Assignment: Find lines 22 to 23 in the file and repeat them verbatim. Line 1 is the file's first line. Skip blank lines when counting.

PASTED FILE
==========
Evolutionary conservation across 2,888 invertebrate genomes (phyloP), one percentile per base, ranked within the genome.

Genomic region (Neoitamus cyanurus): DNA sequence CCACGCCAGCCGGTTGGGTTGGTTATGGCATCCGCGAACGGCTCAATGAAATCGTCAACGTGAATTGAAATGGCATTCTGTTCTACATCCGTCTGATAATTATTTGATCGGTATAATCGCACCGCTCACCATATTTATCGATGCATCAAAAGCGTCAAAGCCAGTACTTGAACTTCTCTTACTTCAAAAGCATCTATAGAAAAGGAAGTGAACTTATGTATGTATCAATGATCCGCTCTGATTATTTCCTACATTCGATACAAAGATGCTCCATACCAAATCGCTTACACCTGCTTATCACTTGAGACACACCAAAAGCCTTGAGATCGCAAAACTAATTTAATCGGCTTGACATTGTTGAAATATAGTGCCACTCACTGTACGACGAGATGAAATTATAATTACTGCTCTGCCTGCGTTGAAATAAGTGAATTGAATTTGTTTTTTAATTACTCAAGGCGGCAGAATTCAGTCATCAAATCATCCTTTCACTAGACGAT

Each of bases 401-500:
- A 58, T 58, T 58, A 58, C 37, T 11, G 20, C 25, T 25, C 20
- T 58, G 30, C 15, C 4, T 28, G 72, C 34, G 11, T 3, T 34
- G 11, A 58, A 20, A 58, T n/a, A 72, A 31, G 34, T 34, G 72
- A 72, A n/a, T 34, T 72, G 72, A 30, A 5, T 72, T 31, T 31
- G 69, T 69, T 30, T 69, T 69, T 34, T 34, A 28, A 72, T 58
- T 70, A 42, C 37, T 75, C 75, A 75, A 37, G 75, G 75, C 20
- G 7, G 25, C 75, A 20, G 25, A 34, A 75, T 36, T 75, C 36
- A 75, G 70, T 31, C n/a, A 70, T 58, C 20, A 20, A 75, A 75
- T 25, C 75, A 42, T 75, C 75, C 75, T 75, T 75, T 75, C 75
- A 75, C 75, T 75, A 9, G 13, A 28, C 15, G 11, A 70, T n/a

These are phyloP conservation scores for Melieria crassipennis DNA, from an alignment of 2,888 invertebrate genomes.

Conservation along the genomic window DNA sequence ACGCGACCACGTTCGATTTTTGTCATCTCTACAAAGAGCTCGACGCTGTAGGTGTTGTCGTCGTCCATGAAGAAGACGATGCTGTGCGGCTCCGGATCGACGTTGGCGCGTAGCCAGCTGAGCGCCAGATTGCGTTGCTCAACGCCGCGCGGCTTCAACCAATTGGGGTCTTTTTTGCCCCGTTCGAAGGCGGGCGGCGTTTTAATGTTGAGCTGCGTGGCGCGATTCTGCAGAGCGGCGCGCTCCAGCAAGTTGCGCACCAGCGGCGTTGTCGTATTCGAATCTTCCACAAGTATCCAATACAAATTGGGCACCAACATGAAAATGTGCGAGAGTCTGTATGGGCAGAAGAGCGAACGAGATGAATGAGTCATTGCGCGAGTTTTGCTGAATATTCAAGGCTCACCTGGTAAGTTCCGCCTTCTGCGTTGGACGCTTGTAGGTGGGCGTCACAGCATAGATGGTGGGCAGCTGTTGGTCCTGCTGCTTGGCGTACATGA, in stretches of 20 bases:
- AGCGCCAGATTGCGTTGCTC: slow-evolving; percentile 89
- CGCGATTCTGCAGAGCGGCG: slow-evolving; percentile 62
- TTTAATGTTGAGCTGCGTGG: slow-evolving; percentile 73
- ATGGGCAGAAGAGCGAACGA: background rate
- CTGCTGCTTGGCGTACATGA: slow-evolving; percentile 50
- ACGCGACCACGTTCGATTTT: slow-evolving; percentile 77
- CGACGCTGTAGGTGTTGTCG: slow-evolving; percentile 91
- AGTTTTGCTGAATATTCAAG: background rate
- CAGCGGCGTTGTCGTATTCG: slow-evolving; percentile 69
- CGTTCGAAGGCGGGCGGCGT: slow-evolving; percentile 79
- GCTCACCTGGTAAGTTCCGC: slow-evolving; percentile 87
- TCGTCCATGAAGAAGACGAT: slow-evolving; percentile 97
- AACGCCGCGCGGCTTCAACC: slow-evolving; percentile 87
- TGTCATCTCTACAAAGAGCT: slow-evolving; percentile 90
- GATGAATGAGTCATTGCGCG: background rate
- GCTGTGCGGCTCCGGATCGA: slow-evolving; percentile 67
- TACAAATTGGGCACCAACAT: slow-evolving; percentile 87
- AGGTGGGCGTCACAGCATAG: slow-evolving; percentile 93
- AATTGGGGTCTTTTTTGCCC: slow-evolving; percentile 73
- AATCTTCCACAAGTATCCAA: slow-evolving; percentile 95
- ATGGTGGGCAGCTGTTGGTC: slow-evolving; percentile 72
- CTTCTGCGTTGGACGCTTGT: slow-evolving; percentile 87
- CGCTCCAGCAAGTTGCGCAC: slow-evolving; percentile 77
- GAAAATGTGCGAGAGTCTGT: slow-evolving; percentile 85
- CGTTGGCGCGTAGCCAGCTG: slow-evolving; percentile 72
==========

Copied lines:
- CGACGCTGTAGGTGTTGTCG: slow-evolving; percentile 91
- AGTTTTGCTGAATATTCAAG: background rate